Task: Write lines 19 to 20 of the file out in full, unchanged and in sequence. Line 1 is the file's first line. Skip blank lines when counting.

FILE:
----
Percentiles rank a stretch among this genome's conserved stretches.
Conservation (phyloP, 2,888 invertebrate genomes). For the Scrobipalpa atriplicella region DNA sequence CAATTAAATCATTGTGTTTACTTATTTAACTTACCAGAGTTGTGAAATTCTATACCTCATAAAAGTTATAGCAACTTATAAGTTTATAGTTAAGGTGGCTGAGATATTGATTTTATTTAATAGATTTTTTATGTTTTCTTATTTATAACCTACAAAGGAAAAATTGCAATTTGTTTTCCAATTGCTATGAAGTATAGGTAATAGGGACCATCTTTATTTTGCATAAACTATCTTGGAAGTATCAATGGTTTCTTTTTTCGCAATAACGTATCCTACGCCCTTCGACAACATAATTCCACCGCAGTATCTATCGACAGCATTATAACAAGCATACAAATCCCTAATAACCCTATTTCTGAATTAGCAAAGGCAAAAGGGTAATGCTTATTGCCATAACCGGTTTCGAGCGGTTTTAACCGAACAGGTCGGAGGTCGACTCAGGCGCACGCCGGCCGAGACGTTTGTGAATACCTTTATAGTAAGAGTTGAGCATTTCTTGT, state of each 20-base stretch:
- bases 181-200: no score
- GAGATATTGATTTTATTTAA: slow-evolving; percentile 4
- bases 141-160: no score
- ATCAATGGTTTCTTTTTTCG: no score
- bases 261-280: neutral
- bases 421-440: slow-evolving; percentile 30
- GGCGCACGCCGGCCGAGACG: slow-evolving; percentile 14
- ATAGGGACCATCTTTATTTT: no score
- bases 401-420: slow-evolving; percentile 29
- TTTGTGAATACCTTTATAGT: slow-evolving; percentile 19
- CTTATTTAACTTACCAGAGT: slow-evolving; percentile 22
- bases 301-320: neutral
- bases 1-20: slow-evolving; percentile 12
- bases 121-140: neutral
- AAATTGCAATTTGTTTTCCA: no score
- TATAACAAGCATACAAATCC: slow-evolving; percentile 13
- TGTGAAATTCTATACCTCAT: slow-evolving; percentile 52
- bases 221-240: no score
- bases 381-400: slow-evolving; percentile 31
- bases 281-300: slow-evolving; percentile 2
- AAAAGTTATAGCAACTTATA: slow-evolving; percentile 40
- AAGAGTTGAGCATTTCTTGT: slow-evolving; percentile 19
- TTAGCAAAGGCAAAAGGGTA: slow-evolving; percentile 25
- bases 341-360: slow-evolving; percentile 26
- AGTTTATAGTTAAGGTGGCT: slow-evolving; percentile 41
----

- TGTGAAATTCTATACCTCAT: slow-evolving; percentile 52
- bases 221-240: no score